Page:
MySQL Stored Procedure Custom Error Handling
When using MySQL Stored Procedures in your application, it is important to be able to return multiple messages to the caller. MySQL will take care of all the directly database related errors, such as table not found, but for user errors, there is not much built in for that. An example of this would be on user login, user name does not exist and/or password is incorrect. Returning one of these could be done with a select statement, but when you want to return both errors, it is not as simple. The following is the system I came up with for our applications.
Within the Stored Procedure, here are the steps from a high level with a short explanation.
1. Create a temporary table to hold errors. Temporary tables have session scope, and if you design the stored procedures correctly, there will be one call per session. This essentially makes this table “local” to the stored procedure. The column(s) can be whatever you want, but currently, I store errors as INTs which can then be interpreted by the caller. This makes multilingual platform errors easier to output and takes message maintenance away from the database. With most databases not on the same server as the caller, this minimizes the amount of data transferred across the bottleneck of the internet.
2. Process the passed parameters and run all checks needed. Anything that is incorrect, insert the corresponding error into the table.
3. At this point, if there was any errors with the parameters passed or the call in general, they should all be in the table. See #01 below to see how I handle the exception. Get a count from the errors table. If 0, then continue with processing, otherwise, select all from errors table and LEAVE the SP or have this as the last executable statement.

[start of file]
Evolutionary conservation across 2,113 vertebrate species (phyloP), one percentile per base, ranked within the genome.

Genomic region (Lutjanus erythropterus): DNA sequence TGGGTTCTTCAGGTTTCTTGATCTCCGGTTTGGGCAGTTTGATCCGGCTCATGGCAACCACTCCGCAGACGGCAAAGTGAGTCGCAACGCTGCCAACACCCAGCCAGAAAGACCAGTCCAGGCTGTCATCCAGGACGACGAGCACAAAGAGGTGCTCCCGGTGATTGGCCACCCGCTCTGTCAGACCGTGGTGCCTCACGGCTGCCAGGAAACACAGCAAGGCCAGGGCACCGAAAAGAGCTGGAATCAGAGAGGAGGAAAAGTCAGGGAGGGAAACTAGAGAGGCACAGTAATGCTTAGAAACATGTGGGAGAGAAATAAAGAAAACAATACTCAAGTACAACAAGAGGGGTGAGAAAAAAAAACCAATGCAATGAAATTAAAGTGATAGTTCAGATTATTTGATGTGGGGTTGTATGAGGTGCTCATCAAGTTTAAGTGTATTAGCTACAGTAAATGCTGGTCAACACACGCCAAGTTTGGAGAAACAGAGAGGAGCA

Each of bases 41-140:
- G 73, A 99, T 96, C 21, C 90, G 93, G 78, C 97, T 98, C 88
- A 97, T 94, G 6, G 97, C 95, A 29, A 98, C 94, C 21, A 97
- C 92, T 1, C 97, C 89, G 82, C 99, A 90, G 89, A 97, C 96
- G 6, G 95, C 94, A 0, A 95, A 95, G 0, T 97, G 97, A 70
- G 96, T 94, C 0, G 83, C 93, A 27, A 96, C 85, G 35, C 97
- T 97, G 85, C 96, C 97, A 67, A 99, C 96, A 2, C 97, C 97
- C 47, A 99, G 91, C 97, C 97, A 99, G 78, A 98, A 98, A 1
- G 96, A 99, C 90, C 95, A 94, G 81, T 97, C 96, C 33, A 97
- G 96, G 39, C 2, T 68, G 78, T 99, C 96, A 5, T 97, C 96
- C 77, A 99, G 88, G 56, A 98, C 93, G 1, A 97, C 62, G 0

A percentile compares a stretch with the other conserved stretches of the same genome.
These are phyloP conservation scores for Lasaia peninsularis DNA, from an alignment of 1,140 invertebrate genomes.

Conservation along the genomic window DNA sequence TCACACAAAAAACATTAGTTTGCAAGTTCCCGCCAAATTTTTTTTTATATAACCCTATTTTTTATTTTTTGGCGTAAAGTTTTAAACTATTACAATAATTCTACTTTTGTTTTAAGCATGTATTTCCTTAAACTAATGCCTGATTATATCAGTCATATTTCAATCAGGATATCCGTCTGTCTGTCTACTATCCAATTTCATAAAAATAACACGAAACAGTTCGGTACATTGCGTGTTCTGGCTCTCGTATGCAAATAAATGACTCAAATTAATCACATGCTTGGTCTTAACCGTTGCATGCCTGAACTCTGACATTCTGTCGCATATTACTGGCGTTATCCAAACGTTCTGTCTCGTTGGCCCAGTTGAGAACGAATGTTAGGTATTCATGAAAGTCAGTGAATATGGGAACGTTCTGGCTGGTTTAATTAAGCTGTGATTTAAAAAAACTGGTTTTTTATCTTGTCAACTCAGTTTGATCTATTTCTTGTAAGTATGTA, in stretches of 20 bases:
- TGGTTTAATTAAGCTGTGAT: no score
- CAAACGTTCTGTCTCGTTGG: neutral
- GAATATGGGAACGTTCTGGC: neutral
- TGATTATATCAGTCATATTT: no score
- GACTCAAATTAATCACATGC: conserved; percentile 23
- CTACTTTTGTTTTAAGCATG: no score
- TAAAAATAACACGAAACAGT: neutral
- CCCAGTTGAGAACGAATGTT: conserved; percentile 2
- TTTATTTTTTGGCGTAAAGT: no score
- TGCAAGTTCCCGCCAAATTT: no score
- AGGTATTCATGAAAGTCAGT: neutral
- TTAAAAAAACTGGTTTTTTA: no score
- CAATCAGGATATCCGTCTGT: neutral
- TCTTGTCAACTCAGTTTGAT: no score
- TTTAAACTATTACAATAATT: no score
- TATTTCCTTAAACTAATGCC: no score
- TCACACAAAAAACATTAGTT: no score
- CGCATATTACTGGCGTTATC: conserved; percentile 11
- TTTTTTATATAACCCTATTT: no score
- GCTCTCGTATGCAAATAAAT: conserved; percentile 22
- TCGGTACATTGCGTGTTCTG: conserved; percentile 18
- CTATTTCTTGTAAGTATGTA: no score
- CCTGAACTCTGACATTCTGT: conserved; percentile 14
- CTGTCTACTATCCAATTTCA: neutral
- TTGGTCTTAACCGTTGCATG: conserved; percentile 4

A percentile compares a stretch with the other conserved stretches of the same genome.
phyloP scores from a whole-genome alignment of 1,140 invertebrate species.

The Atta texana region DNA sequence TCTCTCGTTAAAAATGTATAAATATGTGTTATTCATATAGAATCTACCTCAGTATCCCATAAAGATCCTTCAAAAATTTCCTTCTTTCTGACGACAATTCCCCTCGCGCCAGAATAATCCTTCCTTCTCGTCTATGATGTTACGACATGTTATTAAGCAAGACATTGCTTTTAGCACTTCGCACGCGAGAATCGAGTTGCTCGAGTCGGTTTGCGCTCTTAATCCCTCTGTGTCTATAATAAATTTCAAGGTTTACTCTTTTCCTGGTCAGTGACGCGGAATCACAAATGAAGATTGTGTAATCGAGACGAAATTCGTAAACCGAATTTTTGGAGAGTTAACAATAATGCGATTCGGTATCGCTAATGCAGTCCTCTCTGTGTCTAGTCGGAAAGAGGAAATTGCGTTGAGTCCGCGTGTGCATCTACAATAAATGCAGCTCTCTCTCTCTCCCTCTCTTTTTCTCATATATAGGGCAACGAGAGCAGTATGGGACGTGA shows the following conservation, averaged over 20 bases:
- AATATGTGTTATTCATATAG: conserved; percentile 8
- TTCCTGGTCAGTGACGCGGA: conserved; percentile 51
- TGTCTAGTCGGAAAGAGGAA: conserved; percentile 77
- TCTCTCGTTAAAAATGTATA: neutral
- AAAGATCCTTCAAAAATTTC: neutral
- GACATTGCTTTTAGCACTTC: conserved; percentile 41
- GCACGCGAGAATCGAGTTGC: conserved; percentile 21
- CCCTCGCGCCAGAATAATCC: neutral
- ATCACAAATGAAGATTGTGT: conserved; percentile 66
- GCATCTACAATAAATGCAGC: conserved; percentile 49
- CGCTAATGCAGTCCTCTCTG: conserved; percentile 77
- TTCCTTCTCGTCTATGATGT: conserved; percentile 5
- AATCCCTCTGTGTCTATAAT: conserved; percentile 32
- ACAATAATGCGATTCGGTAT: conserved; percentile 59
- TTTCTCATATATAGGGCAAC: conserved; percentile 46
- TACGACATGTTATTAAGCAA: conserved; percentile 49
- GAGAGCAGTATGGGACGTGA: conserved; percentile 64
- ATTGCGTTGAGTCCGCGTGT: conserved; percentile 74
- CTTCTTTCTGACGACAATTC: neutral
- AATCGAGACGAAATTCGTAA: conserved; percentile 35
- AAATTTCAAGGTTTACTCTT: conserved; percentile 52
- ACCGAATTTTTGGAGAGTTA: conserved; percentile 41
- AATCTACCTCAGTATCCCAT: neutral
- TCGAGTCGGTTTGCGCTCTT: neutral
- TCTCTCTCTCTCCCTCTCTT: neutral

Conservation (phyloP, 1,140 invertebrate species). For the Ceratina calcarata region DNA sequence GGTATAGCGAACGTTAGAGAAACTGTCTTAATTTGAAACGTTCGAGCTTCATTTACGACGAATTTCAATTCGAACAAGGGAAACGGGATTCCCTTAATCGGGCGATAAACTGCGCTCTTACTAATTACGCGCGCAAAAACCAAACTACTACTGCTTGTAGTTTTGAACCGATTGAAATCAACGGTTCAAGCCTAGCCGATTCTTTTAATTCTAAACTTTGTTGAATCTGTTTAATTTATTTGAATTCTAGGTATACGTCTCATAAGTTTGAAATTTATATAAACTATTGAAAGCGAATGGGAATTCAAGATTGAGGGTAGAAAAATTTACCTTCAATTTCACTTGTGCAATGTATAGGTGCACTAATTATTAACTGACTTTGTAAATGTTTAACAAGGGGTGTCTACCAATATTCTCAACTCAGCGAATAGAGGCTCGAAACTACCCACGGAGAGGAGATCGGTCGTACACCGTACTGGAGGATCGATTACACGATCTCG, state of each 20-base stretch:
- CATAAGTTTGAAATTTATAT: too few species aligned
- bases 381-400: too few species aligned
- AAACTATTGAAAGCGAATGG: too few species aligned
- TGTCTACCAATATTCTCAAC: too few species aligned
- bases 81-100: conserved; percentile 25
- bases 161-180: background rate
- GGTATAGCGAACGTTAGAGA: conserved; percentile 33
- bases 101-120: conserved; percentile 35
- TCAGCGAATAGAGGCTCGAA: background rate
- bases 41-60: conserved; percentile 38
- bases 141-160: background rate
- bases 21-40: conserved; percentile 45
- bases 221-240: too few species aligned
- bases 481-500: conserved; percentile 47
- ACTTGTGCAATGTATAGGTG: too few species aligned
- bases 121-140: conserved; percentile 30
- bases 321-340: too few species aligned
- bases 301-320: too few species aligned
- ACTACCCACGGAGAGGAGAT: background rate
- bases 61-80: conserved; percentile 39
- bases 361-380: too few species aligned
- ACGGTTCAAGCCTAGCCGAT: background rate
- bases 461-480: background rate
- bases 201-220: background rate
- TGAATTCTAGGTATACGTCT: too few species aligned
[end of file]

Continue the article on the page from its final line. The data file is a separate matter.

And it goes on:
Here is an example for the user login functionality:
CREATE PROCEDURE userLogin( _email VARCHAR(50), _password VARCHAR(30) ) MODIFIES SQL DATA SQL SECURITY DEFINER BEGIN BEGIN DROP TABLE IF EXISTS errors;CREATE TEMPORARY TABLE errors(error INT)ENGINE=MEMORY; END; BEGIN DECLARE hasErrors BOOLEAN DEFAULT FALSE; ...declarations... SELECT TRUE, (password = hashThis(_password)) INTO emailExists, usingCorrectPassword FROM users WHERE email = _email; IF _email IS NULL || CHAR_LENGTH(_email) = 0 THEN INSERT INTO errors VALUES(1); ELSEIF !emailExists THEN INSERT INTO errors VALUES(2); END IF; IF _password IS NULL || CHAR_LENGTH(_password) = 0 THEN INSERT INTO errors VALUES(3); ELSEIF !usingCorrectPassword THEN INSERT INTO errors VALUES(4); END IF; SELECT COUNT(*) > 0 INTO hasErrors FROM errors; IF hasErrors THEN SELECT * FROM errors; ELSE ...Log user in... END IF; END; END~
The errors table can be changed if your application would do better returning a string, or to multiple columns if needed. I think this is a very flexible solution. This will prevent your application from making many calls per error. One call can return many errors, which will give a better user experience in the end. Next week I will get into some scripts I wrote to make connecting, creating, and modifying our databases simpler.
#01 :: There are some Stored Procedures which do much more processing than a login, and will not know if they will complete as early as this one. For this, you may need to get errors after checking everything, after processing partially. To accomplish this, you must understand the functionality of the COMMIT, ROLLBACK, and LABEL in MySQL. Once you understand how this works, you can put something like the following in the processing section of your code. You will need a label at the outermost BEGIN (another thing to look up) and you will need to turn AUTOCOMMIT OFF.
ROLLBACK; INSERT INTO errors VALUES(82, 5); SELECT * FROM errors; LEAVE sp;
This will undo all the processing you have done, report the error, and exit the Stored Procedure (MySQL please make EXIT functionality).